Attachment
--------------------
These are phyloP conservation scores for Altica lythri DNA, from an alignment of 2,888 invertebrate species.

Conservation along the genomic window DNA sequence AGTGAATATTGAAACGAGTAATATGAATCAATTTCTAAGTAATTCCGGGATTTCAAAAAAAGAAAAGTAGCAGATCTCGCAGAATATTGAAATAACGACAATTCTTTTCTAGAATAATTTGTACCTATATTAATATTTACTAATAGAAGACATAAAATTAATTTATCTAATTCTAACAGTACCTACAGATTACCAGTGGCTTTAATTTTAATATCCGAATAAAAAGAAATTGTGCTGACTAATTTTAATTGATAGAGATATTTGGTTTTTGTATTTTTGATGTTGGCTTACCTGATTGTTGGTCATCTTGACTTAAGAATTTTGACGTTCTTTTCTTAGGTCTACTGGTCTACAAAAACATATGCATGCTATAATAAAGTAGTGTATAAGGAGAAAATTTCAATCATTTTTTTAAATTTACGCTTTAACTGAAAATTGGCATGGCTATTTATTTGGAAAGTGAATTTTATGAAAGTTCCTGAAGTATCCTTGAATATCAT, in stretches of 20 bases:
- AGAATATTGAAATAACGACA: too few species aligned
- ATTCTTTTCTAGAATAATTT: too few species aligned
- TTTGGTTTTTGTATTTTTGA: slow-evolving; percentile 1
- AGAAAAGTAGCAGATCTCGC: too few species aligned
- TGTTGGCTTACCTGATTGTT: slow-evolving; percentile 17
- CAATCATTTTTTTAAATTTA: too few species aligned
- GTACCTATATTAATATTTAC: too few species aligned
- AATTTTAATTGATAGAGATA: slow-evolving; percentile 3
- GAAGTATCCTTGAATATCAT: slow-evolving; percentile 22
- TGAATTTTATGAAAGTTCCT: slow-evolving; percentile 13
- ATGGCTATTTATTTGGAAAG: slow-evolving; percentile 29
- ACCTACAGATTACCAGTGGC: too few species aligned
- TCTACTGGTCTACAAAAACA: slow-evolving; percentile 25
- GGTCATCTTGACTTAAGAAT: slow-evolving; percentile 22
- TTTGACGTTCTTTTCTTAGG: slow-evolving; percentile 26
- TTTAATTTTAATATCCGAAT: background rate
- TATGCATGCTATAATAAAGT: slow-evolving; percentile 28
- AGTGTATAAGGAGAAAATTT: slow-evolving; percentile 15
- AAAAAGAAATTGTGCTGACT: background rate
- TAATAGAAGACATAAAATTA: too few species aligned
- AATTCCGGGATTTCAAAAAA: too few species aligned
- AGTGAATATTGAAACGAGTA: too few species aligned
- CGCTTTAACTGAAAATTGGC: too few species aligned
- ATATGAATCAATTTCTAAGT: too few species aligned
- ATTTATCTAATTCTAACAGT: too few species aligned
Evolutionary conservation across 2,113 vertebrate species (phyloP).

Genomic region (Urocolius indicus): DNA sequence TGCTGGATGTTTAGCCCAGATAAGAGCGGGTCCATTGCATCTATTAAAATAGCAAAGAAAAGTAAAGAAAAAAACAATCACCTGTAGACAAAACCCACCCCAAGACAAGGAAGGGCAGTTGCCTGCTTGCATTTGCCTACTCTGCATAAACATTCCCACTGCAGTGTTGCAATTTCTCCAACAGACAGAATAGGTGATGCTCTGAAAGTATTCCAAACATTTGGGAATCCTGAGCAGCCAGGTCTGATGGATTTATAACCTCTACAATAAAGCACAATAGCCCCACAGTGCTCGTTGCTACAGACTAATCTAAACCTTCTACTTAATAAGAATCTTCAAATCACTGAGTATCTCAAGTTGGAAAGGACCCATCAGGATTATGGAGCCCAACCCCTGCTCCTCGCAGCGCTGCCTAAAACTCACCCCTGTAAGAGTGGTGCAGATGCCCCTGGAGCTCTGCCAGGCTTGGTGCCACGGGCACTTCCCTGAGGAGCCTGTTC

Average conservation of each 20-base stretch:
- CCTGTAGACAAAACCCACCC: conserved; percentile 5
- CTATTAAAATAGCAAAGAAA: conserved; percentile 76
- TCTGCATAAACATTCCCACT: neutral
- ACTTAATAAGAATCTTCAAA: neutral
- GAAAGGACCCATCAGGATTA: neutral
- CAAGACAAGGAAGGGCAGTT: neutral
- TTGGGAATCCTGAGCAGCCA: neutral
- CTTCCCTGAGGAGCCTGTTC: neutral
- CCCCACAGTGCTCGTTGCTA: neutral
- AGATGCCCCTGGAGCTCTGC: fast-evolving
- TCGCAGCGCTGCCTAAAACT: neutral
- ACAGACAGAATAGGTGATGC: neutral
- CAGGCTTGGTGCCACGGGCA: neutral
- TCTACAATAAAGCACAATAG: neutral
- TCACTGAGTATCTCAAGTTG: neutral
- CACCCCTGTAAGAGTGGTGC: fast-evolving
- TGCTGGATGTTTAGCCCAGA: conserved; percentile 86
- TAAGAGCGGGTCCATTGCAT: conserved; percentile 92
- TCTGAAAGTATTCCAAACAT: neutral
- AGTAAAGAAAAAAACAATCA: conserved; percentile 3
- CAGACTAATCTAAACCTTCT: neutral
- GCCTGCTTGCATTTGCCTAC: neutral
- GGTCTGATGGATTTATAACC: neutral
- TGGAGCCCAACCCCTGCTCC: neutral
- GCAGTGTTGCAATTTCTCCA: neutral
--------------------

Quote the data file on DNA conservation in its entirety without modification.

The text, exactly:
These are phyloP conservation scores for Altica lythri DNA, from an alignment of 2,888 invertebrate species.

Conservation along the genomic window DNA sequence AGTGAATATTGAAACGAGTAATATGAATCAATTTCTAAGTAATTCCGGGATTTCAAAAAAAGAAAAGTAGCAGATCTCGCAGAATATTGAAATAACGACAATTCTTTTCTAGAATAATTTGTACCTATATTAATATTTACTAATAGAAGACATAAAATTAATTTATCTAATTCTAACAGTACCTACAGATTACCAGTGGCTTTAATTTTAATATCCGAATAAAAAGAAATTGTGCTGACTAATTTTAATTGATAGAGATATTTGGTTTTTGTATTTTTGATGTTGGCTTACCTGATTGTTGGTCATCTTGACTTAAGAATTTTGACGTTCTTTTCTTAGGTCTACTGGTCTACAAAAACATATGCATGCTATAATAAAGTAGTGTATAAGGAGAAAATTTCAATCATTTTTTTAAATTTACGCTTTAACTGAAAATTGGCATGGCTATTTATTTGGAAAGTGAATTTTATGAAAGTTCCTGAAGTATCCTTGAATATCAT, in stretches of 20 bases:
- AGAATATTGAAATAACGACA: too few species aligned
- ATTCTTTTCTAGAATAATTT: too few species aligned
- TTTGGTTTTTGTATTTTTGA: slow-evolving; percentile 1
- AGAAAAGTAGCAGATCTCGC: too few species aligned
- TGTTGGCTTACCTGATTGTT: slow-evolving; percentile 17
- CAATCATTTTTTTAAATTTA: too few species aligned
- GTACCTATATTAATATTTAC: too few species aligned
- AATTTTAATTGATAGAGATA: slow-evolving; percentile 3
- GAAGTATCCTTGAATATCAT: slow-evolving; percentile 22
- TGAATTTTATGAAAGTTCCT: slow-evolving; percentile 13
- ATGGCTATTTATTTGGAAAG: slow-evolving; percentile 29
- ACCTACAGATTACCAGTGGC: too few species aligned
- TCTACTGGTCTACAAAAACA: slow-evolving; percentile 25
- GGTCATCTTGACTTAAGAAT: slow-evolving; percentile 22
- TTTGACGTTCTTTTCTTAGG: slow-evolving; percentile 26
- TTTAATTTTAATATCCGAAT: background rate
- TATGCATGCTATAATAAAGT: slow-evolving; percentile 28
- AGTGTATAAGGAGAAAATTT: slow-evolving; percentile 15
- AAAAAGAAATTGTGCTGACT: background rate
- TAATAGAAGACATAAAATTA: too few species aligned
- AATTCCGGGATTTCAAAAAA: too few species aligned
- AGTGAATATTGAAACGAGTA: too few species aligned
- CGCTTTAACTGAAAATTGGC: too few species aligned
- ATATGAATCAATTTCTAAGT: too few species aligned
- ATTTATCTAATTCTAACAGT: too few species aligned
Evolutionary conservation across 2,113 vertebrate species (phyloP).

Genomic region (Urocolius indicus): DNA sequence TGCTGGATGTTTAGCCCAGATAAGAGCGGGTCCATTGCATCTATTAAAATAGCAAAGAAAAGTAAAGAAAAAAACAATCACCTGTAGACAAAACCCACCCCAAGACAAGGAAGGGCAGTTGCCTGCTTGCATTTGCCTACTCTGCATAAACATTCCCACTGCAGTGTTGCAATTTCTCCAACAGACAGAATAGGTGATGCTCTGAAAGTATTCCAAACATTTGGGAATCCTGAGCAGCCAGGTCTGATGGATTTATAACCTCTACAATAAAGCACAATAGCCCCACAGTGCTCGTTGCTACAGACTAATCTAAACCTTCTACTTAATAAGAATCTTCAAATCACTGAGTATCTCAAGTTGGAAAGGACCCATCAGGATTATGGAGCCCAACCCCTGCTCCTCGCAGCGCTGCCTAAAACTCACCCCTGTAAGAGTGGTGCAGATGCCCCTGGAGCTCTGCCAGGCTTGGTGCCACGGGCACTTCCCTGAGGAGCCTGTTC

Average conservation of each 20-base stretch:
- CCTGTAGACAAAACCCACCC: conserved; percentile 5
- CTATTAAAATAGCAAAGAAA: conserved; percentile 76
- TCTGCATAAACATTCCCACT: neutral
- ACTTAATAAGAATCTTCAAA: neutral
- GAAAGGACCCATCAGGATTA: neutral
- CAAGACAAGGAAGGGCAGTT: neutral
- TTGGGAATCCTGAGCAGCCA: neutral
- CTTCCCTGAGGAGCCTGTTC: neutral
- CCCCACAGTGCTCGTTGCTA: neutral
- AGATGCCCCTGGAGCTCTGC: fast-evolving
- TCGCAGCGCTGCCTAAAACT: neutral
- ACAGACAGAATAGGTGATGC: neutral
- CAGGCTTGGTGCCACGGGCA: neutral
- TCTACAATAAAGCACAATAG: neutral
- TCACTGAGTATCTCAAGTTG: neutral
- CACCCCTGTAAGAGTGGTGC: fast-evolving
- TGCTGGATGTTTAGCCCAGA: conserved; percentile 86
- TAAGAGCGGGTCCATTGCAT: conserved; percentile 92
- TCTGAAAGTATTCCAAACAT: neutral
- AGTAAAGAAAAAAACAATCA: conserved; percentile 3
- CAGACTAATCTAAACCTTCT: neutral
- GCCTGCTTGCATTTGCCTAC: neutral
- GGTCTGATGGATTTATAACC: neutral
- TGGAGCCCAACCCCTGCTCC: neutral
- GCAGTGTTGCAATTTCTCCA: neutral